Saracatinib (AZD0530) restores E-cadherin expression in intermediate M phenotype

Inhibitors targeting ALK5, MEK and Src kinases can induce EMT reversal.30 We utilised these inhibitors to test whether we could alter the four EMT phenotypes. As compared with OVCAR3 (Epithelial), OVCA433 (Intermediate E) and OVCAR10 (Mesenchymal) cells, only SKOV3 (Intermediate M) cells underwent reversal after treatment with the Src-kinase inhibitor Saracatinib (AZD0530) (Figure 5a and Supplementary Figure 4). Furthermore, in AZD0530-treated SKOV3 cells, QPCR analysis showed a significant, dose-dependent upregulation in CDH1 transcripts (Figure 5b, Supplementary Figure 5A), decreases in SNAI1 and SNAI2 (Supplementary Figure 4B) but no change in ZEB1, ZEB2 or TWIST1 (Supplementary Figure 4B). We also measured a fivefold increase in E-cadherin promoter activity in AZD0530-treated SKOV3 cells, with a concomitant increase in E-cadherin protein levels (Figures 5c and d). The AZD0530-treated SKOV3 tumour xenograft in mice also showed a dramatic increase in E-cadherin immunoreactivity (Figure 5e). These data demonstrate that the Intermediate M phenotype of SKOV3 cells could be reversed by inhibiting Src kinase.

Figure 5
figure 5

Reversibility of EMT and effects on anoikis resistance and spheroid formation by AZD0530 in Intermediate M SKOV3 cells. (a) Phase contrast images of OVCAR3, OVCA433, SKOV3 and OVCAR10 in control (upper panels)- or AZD0530 (lower panels)-treated cultures. Scale bar=100 μm. (b) Plot of QPCR expression fold changes (y axis) of CDH1 in control (blank box) or AZD0530 (solid box)-treated OVCAR3, -OVCA433, -SKOV3 and -OVCAR10 cells. (c) Plot of E-cadherin promoter activity fold changes (y axis) in control (blank box) or AZD0530 (solid box)-treated OVCAR3, -OVCA433, -SKOV3 and -OVCAR10 cells. (d) Western blots of E-cadherin (upper panel) and β-actin (lower panel) in control (−)- or AZD0530-treated (+) PEO1, -OVCA433, -SKOV3 and -OVCAR10 cells. (e) Representative images of immunohistochemistry staining of E-cadherin in control or AZD0530-treated SKOV3 xenografts. (f) Plot of viability index (y axis) of control (blank box) or AZD0530 (solid box)-treated SKOV3 cells in tissue culture plates (TCPs) and ULAS plates (x axis). (g) Plot of number of spheroid formed per 1000 cells (y axis) in control (blank box)- or AZD0530 (solid box)-treated SKOV3 cells. (h) Plot of average spheroid diameter (y axis) in control (blank box) or AZD0530 (solid box)-treated SKOV3 cells. (i) Images of spheroid formation in control or AZD0530-treated SKOV3 cells. Error bars represented S.E.M. from triplicate cultures. Statistical significance at **P<0.01. Statistical significance at *P<0.05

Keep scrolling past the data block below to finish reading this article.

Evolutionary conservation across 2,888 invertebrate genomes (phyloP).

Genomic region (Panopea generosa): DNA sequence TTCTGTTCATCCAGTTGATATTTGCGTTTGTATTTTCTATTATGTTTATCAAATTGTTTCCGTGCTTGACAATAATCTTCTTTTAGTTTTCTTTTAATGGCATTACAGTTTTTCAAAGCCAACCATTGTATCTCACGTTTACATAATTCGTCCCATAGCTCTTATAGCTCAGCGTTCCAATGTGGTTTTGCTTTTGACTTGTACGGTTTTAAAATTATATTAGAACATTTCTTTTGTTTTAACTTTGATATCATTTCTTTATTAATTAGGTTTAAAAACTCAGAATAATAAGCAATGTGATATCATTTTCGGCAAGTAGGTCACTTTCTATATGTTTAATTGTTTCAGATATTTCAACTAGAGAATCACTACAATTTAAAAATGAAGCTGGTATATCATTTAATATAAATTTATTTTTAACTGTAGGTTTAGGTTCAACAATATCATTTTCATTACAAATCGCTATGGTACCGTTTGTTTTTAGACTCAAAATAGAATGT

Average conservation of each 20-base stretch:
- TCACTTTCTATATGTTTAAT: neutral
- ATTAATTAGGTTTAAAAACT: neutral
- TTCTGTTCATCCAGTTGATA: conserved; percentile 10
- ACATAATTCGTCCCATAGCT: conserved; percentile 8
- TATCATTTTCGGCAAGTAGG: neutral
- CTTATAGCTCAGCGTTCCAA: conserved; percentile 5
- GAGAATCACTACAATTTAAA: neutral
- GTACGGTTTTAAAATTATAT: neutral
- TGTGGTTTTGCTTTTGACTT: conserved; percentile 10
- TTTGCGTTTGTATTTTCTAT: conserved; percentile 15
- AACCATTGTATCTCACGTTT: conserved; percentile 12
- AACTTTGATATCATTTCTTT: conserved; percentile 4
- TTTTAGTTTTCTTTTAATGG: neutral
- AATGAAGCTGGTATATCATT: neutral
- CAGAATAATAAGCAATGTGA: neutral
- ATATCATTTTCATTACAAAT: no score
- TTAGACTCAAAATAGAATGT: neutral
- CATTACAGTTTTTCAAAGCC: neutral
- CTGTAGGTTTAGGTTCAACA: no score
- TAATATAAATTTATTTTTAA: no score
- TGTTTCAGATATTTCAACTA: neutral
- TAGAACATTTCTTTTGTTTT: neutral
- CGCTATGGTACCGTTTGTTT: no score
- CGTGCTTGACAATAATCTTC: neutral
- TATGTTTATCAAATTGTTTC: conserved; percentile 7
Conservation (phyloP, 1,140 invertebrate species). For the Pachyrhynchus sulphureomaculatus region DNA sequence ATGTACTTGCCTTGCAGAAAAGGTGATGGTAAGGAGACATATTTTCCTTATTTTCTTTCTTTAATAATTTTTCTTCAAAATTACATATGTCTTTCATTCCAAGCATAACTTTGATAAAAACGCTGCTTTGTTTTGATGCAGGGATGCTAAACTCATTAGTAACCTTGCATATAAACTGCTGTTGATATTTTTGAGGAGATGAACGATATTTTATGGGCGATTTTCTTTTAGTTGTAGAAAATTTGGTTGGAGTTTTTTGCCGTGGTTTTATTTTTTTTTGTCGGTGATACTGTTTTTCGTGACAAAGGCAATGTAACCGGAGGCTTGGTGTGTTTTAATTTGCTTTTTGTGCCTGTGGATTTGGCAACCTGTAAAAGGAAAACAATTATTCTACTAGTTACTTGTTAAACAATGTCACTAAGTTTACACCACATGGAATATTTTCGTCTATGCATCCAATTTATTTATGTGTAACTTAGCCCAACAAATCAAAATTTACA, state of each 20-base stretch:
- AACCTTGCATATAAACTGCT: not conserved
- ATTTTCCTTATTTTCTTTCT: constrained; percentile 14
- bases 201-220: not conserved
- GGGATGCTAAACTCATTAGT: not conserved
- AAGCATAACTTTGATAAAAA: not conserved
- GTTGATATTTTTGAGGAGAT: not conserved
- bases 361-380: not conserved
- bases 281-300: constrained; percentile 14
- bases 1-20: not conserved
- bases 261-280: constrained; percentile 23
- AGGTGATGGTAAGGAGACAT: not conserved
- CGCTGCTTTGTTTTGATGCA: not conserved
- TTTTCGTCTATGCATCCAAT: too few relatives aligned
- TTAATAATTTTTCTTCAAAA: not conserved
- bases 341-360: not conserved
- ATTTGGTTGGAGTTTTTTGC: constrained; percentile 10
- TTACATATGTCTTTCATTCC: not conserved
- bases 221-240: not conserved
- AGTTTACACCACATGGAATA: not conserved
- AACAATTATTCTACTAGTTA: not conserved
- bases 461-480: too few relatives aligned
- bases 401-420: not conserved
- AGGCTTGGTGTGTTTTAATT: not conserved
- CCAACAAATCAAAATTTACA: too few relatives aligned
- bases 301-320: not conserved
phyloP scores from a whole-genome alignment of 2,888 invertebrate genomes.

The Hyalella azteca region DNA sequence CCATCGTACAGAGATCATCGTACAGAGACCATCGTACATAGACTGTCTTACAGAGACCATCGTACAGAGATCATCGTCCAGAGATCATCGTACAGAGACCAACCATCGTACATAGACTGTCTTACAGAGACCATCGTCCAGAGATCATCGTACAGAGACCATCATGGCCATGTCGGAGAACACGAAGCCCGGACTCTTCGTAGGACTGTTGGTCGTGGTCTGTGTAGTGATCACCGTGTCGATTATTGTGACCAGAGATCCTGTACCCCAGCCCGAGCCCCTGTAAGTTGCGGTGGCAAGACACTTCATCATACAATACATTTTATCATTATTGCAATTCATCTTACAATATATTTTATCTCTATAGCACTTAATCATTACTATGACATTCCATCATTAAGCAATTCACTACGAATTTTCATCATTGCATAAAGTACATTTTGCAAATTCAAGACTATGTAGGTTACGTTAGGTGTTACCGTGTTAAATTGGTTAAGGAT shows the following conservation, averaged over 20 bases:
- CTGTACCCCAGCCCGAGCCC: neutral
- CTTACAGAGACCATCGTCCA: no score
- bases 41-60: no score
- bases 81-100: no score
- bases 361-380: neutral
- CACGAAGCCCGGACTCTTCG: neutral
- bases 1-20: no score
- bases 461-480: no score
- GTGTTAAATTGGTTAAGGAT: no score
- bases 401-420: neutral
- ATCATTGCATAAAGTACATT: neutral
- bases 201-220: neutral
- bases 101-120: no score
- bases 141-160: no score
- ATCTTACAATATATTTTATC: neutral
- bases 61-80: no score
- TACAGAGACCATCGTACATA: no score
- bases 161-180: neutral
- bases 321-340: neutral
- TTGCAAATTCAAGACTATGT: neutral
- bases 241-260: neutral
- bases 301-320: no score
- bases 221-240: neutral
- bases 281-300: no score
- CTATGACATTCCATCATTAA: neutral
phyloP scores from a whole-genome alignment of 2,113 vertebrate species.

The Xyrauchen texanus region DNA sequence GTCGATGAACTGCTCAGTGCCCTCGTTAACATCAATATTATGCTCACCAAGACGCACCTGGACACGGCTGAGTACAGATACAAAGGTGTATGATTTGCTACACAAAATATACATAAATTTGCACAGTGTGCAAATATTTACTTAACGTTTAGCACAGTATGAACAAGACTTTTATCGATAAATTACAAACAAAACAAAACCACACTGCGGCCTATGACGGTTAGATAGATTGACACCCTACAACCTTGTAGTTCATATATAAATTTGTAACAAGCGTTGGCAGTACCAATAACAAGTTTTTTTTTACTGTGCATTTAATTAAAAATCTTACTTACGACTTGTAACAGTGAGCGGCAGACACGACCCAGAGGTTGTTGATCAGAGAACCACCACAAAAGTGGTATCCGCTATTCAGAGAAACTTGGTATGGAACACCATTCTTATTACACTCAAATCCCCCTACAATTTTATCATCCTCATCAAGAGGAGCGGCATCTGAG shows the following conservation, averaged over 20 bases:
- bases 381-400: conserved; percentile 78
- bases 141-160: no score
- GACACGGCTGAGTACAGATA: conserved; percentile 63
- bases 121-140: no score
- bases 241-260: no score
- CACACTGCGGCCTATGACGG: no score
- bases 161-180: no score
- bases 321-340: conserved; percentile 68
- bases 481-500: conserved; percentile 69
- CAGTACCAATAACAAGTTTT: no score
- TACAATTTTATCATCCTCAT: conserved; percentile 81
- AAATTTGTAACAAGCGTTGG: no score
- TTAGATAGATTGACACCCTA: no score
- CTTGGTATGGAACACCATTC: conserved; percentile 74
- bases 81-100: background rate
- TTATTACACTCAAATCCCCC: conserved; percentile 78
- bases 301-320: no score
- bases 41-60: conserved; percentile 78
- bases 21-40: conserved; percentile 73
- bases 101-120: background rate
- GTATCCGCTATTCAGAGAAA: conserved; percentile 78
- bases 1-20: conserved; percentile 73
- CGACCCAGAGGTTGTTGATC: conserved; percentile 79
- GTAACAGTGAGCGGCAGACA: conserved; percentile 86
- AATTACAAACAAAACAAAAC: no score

Saracatinib (AZD0530) affects spheroid formation in intermediate M SKOV3 cells